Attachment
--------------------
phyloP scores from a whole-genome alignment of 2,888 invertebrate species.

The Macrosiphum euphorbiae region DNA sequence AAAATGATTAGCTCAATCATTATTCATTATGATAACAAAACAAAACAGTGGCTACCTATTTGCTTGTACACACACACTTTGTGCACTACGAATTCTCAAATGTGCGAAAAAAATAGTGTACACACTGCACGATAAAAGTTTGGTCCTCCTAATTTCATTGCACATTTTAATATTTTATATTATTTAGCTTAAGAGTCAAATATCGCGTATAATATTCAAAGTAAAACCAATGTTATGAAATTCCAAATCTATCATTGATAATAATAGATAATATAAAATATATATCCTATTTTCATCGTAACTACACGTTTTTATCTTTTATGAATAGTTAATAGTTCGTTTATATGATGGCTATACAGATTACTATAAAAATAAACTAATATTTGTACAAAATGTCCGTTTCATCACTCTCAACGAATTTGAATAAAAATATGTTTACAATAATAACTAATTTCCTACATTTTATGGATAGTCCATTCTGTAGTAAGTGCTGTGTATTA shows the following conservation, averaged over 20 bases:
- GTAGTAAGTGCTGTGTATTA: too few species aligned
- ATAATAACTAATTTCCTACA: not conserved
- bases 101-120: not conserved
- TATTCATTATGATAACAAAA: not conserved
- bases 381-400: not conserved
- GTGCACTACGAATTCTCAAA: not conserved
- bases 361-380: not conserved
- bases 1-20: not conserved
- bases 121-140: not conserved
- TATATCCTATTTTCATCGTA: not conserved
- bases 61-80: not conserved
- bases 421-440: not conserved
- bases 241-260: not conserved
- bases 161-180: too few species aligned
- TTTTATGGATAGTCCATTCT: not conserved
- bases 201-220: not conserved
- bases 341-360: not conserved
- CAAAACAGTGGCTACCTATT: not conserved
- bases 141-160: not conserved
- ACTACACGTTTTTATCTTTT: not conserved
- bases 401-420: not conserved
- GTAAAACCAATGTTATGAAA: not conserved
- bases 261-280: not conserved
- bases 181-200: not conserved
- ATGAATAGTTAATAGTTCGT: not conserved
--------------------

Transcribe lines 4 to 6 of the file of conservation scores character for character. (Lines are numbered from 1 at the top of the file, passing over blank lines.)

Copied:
- ATAATAACTAATTTCCTACA: not conserved
- bases 101-120: not conserved
- TATTCATTATGATAACAAAA: not conserved